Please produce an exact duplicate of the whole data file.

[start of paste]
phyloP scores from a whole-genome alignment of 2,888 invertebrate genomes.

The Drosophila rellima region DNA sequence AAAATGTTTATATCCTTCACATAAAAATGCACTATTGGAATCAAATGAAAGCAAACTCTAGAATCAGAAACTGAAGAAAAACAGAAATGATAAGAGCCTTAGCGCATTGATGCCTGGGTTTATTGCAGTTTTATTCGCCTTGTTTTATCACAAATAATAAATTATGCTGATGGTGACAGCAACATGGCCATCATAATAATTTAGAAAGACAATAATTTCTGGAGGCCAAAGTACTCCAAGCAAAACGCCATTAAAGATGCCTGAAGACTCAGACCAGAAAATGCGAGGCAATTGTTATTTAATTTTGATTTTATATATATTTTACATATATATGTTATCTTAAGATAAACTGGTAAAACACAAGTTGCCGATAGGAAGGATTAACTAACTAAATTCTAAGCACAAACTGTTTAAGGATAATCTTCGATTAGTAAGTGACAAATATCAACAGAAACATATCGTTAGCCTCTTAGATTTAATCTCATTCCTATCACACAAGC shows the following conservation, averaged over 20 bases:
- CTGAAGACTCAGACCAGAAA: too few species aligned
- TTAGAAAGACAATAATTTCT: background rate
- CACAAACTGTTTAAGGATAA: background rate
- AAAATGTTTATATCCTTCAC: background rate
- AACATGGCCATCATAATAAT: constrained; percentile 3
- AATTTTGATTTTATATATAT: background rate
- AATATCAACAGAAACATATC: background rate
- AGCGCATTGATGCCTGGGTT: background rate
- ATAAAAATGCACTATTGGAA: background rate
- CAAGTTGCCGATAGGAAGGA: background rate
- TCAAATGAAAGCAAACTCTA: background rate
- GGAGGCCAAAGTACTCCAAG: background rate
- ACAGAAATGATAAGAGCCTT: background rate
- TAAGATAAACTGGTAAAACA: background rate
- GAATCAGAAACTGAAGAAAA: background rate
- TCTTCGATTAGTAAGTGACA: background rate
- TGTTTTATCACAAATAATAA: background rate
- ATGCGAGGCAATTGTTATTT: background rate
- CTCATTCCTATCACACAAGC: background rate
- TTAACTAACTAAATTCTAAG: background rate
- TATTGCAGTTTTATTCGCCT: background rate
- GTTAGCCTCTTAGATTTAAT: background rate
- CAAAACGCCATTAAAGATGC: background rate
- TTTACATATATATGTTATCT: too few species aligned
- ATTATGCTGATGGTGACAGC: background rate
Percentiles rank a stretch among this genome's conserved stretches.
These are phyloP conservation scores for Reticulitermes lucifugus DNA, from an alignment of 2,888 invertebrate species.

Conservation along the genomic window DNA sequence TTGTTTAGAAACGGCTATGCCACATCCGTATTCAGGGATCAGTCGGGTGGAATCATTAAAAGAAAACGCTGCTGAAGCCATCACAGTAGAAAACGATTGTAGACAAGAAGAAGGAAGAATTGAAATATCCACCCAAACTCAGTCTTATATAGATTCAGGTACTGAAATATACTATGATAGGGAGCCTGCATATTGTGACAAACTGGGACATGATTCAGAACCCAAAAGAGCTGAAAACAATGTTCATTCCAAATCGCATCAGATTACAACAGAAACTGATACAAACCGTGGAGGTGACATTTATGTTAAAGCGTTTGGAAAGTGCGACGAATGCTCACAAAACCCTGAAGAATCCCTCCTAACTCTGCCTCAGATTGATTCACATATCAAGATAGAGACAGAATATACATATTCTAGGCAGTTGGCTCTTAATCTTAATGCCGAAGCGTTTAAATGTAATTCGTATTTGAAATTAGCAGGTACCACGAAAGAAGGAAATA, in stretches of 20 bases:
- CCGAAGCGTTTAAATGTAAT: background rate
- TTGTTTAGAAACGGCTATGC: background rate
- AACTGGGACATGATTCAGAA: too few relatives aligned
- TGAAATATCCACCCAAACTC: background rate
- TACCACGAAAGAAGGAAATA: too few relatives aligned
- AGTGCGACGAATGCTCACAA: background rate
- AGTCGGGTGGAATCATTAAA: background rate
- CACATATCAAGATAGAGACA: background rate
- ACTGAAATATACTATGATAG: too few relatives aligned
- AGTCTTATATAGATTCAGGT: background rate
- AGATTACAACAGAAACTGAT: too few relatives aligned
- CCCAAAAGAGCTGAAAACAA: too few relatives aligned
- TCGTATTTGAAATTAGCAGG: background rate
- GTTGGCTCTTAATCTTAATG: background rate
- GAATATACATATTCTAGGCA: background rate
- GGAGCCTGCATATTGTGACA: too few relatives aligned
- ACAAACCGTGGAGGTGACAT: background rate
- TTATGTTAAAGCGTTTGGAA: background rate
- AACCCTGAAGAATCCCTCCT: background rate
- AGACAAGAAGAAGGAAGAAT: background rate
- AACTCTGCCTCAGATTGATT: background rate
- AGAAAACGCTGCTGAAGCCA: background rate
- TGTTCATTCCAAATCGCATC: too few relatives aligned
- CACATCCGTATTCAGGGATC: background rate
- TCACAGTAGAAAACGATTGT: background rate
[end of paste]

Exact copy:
phyloP scores from a whole-genome alignment of 2,888 invertebrate genomes.

The Drosophila rellima region DNA sequence AAAATGTTTATATCCTTCACATAAAAATGCACTATTGGAATCAAATGAAAGCAAACTCTAGAATCAGAAACTGAAGAAAAACAGAAATGATAAGAGCCTTAGCGCATTGATGCCTGGGTTTATTGCAGTTTTATTCGCCTTGTTTTATCACAAATAATAAATTATGCTGATGGTGACAGCAACATGGCCATCATAATAATTTAGAAAGACAATAATTTCTGGAGGCCAAAGTACTCCAAGCAAAACGCCATTAAAGATGCCTGAAGACTCAGACCAGAAAATGCGAGGCAATTGTTATTTAATTTTGATTTTATATATATTTTACATATATATGTTATCTTAAGATAAACTGGTAAAACACAAGTTGCCGATAGGAAGGATTAACTAACTAAATTCTAAGCACAAACTGTTTAAGGATAATCTTCGATTAGTAAGTGACAAATATCAACAGAAACATATCGTTAGCCTCTTAGATTTAATCTCATTCCTATCACACAAGC shows the following conservation, averaged over 20 bases:
- CTGAAGACTCAGACCAGAAA: too few species aligned
- TTAGAAAGACAATAATTTCT: background rate
- CACAAACTGTTTAAGGATAA: background rate
- AAAATGTTTATATCCTTCAC: background rate
- AACATGGCCATCATAATAAT: constrained; percentile 3
- AATTTTGATTTTATATATAT: background rate
- AATATCAACAGAAACATATC: background rate
- AGCGCATTGATGCCTGGGTT: background rate
- ATAAAAATGCACTATTGGAA: background rate
- CAAGTTGCCGATAGGAAGGA: background rate
- TCAAATGAAAGCAAACTCTA: background rate
- GGAGGCCAAAGTACTCCAAG: background rate
- ACAGAAATGATAAGAGCCTT: background rate
- TAAGATAAACTGGTAAAACA: background rate
- GAATCAGAAACTGAAGAAAA: background rate
- TCTTCGATTAGTAAGTGACA: background rate
- TGTTTTATCACAAATAATAA: background rate
- ATGCGAGGCAATTGTTATTT: background rate
- CTCATTCCTATCACACAAGC: background rate
- TTAACTAACTAAATTCTAAG: background rate
- TATTGCAGTTTTATTCGCCT: background rate
- GTTAGCCTCTTAGATTTAAT: background rate
- CAAAACGCCATTAAAGATGC: background rate
- TTTACATATATATGTTATCT: too few species aligned
- ATTATGCTGATGGTGACAGC: background rate
Percentiles rank a stretch among this genome's conserved stretches.
These are phyloP conservation scores for Reticulitermes lucifugus DNA, from an alignment of 2,888 invertebrate species.

Conservation along the genomic window DNA sequence TTGTTTAGAAACGGCTATGCCACATCCGTATTCAGGGATCAGTCGGGTGGAATCATTAAAAGAAAACGCTGCTGAAGCCATCACAGTAGAAAACGATTGTAGACAAGAAGAAGGAAGAATTGAAATATCCACCCAAACTCAGTCTTATATAGATTCAGGTACTGAAATATACTATGATAGGGAGCCTGCATATTGTGACAAACTGGGACATGATTCAGAACCCAAAAGAGCTGAAAACAATGTTCATTCCAAATCGCATCAGATTACAACAGAAACTGATACAAACCGTGGAGGTGACATTTATGTTAAAGCGTTTGGAAAGTGCGACGAATGCTCACAAAACCCTGAAGAATCCCTCCTAACTCTGCCTCAGATTGATTCACATATCAAGATAGAGACAGAATATACATATTCTAGGCAGTTGGCTCTTAATCTTAATGCCGAAGCGTTTAAATGTAATTCGTATTTGAAATTAGCAGGTACCACGAAAGAAGGAAATA, in stretches of 20 bases:
- CCGAAGCGTTTAAATGTAAT: background rate
- TTGTTTAGAAACGGCTATGC: background rate
- AACTGGGACATGATTCAGAA: too few relatives aligned
- TGAAATATCCACCCAAACTC: background rate
- TACCACGAAAGAAGGAAATA: too few relatives aligned
- AGTGCGACGAATGCTCACAA: background rate
- AGTCGGGTGGAATCATTAAA: background rate
- CACATATCAAGATAGAGACA: background rate
- ACTGAAATATACTATGATAG: too few relatives aligned
- AGTCTTATATAGATTCAGGT: background rate
- AGATTACAACAGAAACTGAT: too few relatives aligned
- CCCAAAAGAGCTGAAAACAA: too few relatives aligned
- TCGTATTTGAAATTAGCAGG: background rate
- GTTGGCTCTTAATCTTAATG: background rate
- GAATATACATATTCTAGGCA: background rate
- GGAGCCTGCATATTGTGACA: too few relatives aligned
- ACAAACCGTGGAGGTGACAT: background rate
- TTATGTTAAAGCGTTTGGAA: background rate
- AACCCTGAAGAATCCCTCCT: background rate
- AGACAAGAAGAAGGAAGAAT: background rate
- AACTCTGCCTCAGATTGATT: background rate
- AGAAAACGCTGCTGAAGCCA: background rate
- TGTTCATTCCAAATCGCATC: too few relatives aligned
- CACATCCGTATTCAGGGATC: background rate
- TCACAGTAGAAAACGATTGT: background rate